- Accidents that can include injuries or death when on a drilling vessel, a barge or a floating platform.
- Injuries or deaths either on or near a fixed platform for gas or oil when the employee spends at least 30 percent of their time onboard a ship or vessel.
When the facts of an unforeseen event appear to indicate they could be limited no fault recovery under the California or even Florida Workers Compensation law(s), the Jones Act, maritime or admiralty law claim might be possible against a negligent party such as a third party.
Professional, recreational divers and commercial divers who have been injured diving, during decompression or during travel to or from the dive spot may also be able to sue. Our professionals understand the dangers along with the excitement of diving and often when diving is a part of a vacation resort or ocean cruise package the diver that is a novice is given only minimal diving education and training, before diving.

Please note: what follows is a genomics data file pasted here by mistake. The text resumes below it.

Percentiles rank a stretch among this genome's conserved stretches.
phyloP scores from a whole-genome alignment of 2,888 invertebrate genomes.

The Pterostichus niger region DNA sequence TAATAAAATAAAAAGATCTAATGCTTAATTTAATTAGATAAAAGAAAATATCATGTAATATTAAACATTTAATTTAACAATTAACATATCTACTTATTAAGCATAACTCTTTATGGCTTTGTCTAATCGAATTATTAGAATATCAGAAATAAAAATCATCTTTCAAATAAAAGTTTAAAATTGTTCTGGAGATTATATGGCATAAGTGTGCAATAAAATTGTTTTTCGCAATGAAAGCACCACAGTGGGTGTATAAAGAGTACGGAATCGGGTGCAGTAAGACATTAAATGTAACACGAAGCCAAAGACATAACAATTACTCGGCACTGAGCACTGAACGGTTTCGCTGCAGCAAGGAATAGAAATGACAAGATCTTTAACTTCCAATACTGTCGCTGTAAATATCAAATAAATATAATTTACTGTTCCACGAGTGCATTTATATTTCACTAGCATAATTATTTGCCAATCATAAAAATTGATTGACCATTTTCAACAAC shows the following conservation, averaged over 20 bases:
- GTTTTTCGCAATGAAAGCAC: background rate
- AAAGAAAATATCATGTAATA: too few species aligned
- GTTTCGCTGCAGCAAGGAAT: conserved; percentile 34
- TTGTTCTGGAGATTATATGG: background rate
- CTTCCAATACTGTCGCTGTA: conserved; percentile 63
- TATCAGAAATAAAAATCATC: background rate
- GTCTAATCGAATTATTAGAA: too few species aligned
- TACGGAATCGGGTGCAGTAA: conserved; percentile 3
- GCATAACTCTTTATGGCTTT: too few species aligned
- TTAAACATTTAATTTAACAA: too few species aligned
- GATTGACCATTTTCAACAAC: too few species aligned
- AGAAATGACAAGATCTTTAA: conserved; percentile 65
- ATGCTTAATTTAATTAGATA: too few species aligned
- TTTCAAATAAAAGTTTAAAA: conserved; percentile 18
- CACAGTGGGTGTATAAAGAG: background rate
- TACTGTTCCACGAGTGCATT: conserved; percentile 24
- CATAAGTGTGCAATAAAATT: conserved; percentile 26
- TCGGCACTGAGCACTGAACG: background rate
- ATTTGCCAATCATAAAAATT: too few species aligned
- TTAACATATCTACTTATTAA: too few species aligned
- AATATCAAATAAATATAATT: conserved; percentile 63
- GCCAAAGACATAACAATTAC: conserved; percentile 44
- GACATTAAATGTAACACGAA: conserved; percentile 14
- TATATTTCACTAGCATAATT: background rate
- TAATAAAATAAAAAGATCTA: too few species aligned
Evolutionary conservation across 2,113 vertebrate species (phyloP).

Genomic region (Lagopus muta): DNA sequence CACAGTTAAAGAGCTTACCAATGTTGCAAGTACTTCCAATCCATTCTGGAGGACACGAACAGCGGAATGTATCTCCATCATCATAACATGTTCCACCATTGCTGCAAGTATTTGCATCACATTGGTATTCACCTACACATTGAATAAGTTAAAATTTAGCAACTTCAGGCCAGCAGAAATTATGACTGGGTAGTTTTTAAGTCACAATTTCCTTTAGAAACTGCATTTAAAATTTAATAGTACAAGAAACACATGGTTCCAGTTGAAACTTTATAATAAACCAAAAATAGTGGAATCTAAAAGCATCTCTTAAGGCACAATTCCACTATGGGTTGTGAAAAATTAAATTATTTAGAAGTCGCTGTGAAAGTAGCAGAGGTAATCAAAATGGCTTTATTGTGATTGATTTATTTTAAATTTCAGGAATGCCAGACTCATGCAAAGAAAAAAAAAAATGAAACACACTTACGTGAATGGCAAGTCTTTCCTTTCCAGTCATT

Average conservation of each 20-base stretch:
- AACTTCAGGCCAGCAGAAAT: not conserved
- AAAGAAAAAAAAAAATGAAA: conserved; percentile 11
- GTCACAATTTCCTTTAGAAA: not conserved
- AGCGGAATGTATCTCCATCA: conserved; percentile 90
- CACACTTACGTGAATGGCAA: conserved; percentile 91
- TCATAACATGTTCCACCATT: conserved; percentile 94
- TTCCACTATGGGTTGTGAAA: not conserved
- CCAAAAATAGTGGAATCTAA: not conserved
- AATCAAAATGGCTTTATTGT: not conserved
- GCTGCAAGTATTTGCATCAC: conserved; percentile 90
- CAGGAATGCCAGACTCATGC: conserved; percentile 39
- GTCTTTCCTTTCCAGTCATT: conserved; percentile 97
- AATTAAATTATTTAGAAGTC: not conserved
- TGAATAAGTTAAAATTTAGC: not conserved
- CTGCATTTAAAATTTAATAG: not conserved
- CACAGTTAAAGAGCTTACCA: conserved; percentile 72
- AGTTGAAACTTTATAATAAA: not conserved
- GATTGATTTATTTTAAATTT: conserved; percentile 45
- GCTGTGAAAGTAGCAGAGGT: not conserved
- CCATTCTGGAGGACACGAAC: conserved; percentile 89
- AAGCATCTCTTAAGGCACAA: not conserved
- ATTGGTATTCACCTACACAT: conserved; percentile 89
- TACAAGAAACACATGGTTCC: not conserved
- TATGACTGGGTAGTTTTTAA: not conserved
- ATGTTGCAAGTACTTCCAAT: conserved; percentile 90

This can easily result in injuries such as:
- The bends, which is Nitrogen narcosis;
- Decompression sickness, either type I or type II;
- Air embolism, causing lung damage;
- Injuries that are neurological including brain damage from anoxia or asphyxia;
As a recreational diver that has suffered distress or impairment from diving, there could be a wrongdoing claim against the resort, cruise ship operator, the dive sponsor, or the diving instructor, along with other parties. Federal admiralty jurisdiction might cover the claim if the dive spot was in navigable waters when the scuba diving misfortune occurred.